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AOR Heaven (2014)
Rating: 9/10

Having formed way back in the early 90s, Swedish rockers Skintrade make a welcome return to the rock ’n’ roll fray with their new 12-track stomper Refueled.

Like so many bands this Stockholm quartet has had its ups and downs over the years, with 1993 seeing the band release their self-titled debut opus to critical acclaim and touring the world with renowned artists such as Motörhead and D-A-D. A Tomas Skogsberg-produced follow-up album, Roach Powder, appeared in 1995, but then in the blink of an eye Skintrade were gone.

Whispers of a reunion for Skintrade however began in 2011 with the band reuniting and realising quickly that the old magic was still there, and so two years later Refueled is the result. The band consists of founding members Matti Alfonzetti (vocals / guitar), Stefan Bergström (guitar), Håkan Calmroth (bass) and Håkan Persson (drums), and after just a few spins it’s clear that Skintrade are back in business.

From the clanking chug of opener ‘Monster’, Skintrade rock with effortless charm, combining melodic rock and punchy rhythms with soaring vocals and hardy percussion. Clearly not fazed by how much the world of metal has changed, Skintrade have simply injected extra attitude, swagger and kick to an already potent formula. “I need a shot again” demands Alfonzetti over a ploughing riff and dashing drum, ‘Monster’ being the perfect way to introduce Skintrade to old and new fans alike.

‘Liar’ continues that trend with a cool groove based on shuffling drums and another stabbing riff. Already the album is infectious, kicking hard and so self-assured, ‘Liar’ being a raunchy rock ’n’ roll classic that melts into the chugging monstrosity that is ‘Pay In Blood’, which for me sums up the sound of Skintrade – a grunge-tinged melodic rocker that’s hard-hitting in its structure yet harmonious throughout. Alfonzetti has such a breezy vocal croon which works well with the heavy yet fluid guitar sound.

However, you know that with a title like ‘Hardcore MF Heartattack’ these guys aren’t merely here to provide us with a ray of sunshine. ‘Hardcore…’ has a darker edge, exhibiting a sleazy arrogance, but this is no surprise considering Alfonzetti has spent much of his career working with bands such as Jagged Edge, Bam Bam Boys, Western Front (pre-21 Guns) and the like, proving to be a rock ’n’ roll stalwart when it comes to being involved with punchy yet melodic bands. ‘Hardcore MF Heartattack’ for all of its pomp is probably my favourite track on an album that winds along like a seemingly approachable snake, yet one with enough bite to take down its prey.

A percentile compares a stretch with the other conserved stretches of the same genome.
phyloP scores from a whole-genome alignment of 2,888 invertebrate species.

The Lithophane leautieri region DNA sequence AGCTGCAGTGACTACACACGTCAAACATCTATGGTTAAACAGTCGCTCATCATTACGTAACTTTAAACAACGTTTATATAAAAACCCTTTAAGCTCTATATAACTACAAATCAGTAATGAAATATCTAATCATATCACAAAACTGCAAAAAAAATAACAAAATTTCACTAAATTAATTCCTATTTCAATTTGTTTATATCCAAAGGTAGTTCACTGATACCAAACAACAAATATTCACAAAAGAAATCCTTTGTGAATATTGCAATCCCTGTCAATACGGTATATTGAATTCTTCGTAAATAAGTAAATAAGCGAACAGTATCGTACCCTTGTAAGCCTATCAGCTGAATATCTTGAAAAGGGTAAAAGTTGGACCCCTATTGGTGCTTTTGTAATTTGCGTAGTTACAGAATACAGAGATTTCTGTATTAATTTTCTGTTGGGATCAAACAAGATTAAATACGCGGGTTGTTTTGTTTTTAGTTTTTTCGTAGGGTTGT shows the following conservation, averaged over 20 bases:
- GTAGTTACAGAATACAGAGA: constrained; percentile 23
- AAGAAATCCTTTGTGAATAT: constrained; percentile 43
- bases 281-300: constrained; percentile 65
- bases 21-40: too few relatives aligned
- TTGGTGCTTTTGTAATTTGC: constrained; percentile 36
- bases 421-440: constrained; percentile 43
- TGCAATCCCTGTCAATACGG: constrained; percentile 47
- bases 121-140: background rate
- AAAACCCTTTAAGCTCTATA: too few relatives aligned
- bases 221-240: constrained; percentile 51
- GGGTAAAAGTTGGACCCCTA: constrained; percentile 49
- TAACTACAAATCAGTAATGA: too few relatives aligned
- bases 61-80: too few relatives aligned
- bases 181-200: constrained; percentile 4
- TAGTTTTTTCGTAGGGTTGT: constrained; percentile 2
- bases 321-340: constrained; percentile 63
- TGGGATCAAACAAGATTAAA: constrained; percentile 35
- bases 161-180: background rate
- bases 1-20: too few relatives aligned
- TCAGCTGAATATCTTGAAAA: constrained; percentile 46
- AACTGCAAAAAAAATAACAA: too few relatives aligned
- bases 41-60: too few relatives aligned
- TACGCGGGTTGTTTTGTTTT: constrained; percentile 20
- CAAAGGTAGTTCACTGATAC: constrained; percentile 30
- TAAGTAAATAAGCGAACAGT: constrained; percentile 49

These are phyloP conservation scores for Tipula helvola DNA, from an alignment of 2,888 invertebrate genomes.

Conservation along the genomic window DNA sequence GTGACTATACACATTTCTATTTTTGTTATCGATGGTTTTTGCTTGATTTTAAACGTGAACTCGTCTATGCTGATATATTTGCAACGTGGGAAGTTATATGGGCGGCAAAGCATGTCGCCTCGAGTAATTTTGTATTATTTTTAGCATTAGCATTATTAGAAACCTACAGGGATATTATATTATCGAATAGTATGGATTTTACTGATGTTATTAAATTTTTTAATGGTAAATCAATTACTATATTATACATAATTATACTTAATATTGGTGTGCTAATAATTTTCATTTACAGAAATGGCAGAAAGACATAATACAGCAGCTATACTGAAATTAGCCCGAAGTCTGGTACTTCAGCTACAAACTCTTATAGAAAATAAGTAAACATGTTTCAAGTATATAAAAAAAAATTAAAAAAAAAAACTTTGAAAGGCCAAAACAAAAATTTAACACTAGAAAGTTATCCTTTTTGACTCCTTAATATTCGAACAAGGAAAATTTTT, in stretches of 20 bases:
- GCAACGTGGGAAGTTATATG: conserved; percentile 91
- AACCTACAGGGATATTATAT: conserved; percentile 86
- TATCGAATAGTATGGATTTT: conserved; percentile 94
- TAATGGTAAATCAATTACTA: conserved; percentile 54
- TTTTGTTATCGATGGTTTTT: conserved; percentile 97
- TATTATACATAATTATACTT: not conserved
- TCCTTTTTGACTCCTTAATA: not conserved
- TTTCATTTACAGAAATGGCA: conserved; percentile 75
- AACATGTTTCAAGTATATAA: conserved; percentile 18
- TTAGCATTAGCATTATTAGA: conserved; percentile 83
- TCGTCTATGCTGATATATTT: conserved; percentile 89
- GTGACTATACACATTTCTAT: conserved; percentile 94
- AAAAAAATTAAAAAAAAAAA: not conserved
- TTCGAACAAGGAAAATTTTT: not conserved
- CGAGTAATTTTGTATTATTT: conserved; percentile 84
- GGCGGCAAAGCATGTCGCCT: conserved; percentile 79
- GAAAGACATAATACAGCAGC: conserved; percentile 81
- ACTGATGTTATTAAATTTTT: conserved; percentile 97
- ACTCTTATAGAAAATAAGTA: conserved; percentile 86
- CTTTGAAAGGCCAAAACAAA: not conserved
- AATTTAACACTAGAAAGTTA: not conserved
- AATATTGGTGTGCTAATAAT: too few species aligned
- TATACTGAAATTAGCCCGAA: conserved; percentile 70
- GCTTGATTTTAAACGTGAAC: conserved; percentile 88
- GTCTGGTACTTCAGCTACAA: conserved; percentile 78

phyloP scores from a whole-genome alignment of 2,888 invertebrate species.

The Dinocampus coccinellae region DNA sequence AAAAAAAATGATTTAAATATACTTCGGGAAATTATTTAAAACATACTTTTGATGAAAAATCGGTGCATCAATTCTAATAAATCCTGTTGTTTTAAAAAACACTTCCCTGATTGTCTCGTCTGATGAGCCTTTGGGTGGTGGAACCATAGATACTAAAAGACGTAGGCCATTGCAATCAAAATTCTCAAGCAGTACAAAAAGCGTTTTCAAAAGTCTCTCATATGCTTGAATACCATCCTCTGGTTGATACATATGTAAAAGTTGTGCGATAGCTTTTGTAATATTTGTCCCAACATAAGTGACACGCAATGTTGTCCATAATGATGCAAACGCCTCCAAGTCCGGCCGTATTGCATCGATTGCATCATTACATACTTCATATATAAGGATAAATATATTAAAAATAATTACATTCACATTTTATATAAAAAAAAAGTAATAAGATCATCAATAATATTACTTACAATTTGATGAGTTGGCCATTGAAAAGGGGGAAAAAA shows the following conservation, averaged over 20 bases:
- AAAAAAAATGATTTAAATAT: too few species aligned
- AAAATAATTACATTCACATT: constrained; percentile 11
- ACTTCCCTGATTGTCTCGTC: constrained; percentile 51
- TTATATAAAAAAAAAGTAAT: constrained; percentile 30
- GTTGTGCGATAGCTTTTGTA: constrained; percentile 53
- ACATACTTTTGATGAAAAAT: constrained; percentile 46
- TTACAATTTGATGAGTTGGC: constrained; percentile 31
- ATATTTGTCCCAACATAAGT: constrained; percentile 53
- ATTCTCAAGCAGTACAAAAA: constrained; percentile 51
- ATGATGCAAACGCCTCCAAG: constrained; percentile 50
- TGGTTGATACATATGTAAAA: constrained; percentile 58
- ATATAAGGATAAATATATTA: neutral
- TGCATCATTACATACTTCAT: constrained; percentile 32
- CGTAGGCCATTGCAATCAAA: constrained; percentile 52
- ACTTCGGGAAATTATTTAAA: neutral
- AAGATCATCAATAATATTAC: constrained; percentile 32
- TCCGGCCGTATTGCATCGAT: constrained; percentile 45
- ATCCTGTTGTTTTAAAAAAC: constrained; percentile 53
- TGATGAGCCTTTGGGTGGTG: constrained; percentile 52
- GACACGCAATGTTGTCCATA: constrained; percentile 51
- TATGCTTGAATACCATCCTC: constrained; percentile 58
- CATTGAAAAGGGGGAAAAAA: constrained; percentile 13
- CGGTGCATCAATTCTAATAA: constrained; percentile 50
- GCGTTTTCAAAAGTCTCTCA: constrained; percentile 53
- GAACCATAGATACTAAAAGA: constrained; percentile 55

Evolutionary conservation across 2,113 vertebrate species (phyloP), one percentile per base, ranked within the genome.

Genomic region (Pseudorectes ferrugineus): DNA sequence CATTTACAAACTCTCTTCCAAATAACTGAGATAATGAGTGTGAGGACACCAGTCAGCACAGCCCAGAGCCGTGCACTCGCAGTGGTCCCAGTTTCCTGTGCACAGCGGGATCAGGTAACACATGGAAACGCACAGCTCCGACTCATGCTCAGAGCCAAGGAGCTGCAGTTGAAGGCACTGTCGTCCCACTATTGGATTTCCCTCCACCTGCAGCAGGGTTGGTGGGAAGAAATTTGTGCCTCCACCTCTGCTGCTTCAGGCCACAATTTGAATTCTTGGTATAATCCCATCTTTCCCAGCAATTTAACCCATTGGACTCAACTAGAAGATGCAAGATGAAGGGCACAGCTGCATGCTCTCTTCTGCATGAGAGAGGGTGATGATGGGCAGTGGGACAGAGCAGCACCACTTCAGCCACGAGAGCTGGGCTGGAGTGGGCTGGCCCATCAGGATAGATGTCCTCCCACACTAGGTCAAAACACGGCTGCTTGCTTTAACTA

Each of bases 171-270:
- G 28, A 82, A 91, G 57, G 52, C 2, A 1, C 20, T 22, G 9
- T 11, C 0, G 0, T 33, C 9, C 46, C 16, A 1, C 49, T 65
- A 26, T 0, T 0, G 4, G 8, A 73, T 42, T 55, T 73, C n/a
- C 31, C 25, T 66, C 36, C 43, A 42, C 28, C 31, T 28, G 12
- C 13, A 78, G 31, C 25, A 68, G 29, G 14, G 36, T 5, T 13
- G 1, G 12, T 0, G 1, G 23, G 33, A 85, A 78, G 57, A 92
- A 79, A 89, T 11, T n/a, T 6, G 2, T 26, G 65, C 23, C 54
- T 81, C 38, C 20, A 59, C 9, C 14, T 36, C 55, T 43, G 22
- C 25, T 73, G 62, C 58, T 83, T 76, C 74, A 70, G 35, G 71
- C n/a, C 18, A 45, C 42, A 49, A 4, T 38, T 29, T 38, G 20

The accessibility comes via the subtle strains of tracks such as the gorgeous ‘Close My Eyes’, which has such a breathtaking quality, hinting at that early 90s alternative rock scene which spawned the likes of Saigon Kick and various kaleidoscopic grunge bands.

Although Skintrade rarely resort to solely lighter numbers, I’d love to hear them take the time to record a few ballad-esque numbers. But hey, when you’ve got such strong material as ‘Getting Away With Murder’ and the strutting ‘Mountain’ there seems little room for reflective lullabies. Both these numbers provide a rigid central point for this immense record, and around such sweltering beasts we experience the sweeping ‘Been To The Bottom’ – a sensual, almost bluesy strain reminding me of the soulful melodies of John Corabi.

‘Worse Than Wasted’ kicks in with a killer riff and robust bass which are both caressed by Alfonzetti’s presence. But just when you think the album can’t get any better, our ears are met by the ascending chords of ‘Dying In Your Arms’ and the brilliant groove of ‘Wild One’, which is as immense as modern rock can get. Of course, the big issue is that when the closing ‘Look Me In The Eye’ finishes rumbling, we’re left giddy yet gagging for another spin.

Coupled with fantastic production values Refueled gives me faith in the current rock scene, because while it still nods to the early 90s for innovation, this is a record of such brilliance and shine. Hard to fault, Skintrade have to make sure that they don’t succumb to the pressures and problems which put pay to them before, because these guys are clearly talented songwriters who have combined ballsy rock ’n’ roll with elements of sleaze, glam and traditional metal but injected it with a streak of colour.

As each track on Refueled rolls by I can’t help but think of those glorious early 90s when the heavy metal scene moved out of the denim ’n’ leather and suddenly became a beast refreshed. Skintrade should have spearheaded that original spurt, but sadly didn’t. However, now is their time to glow.

Neil Arnold

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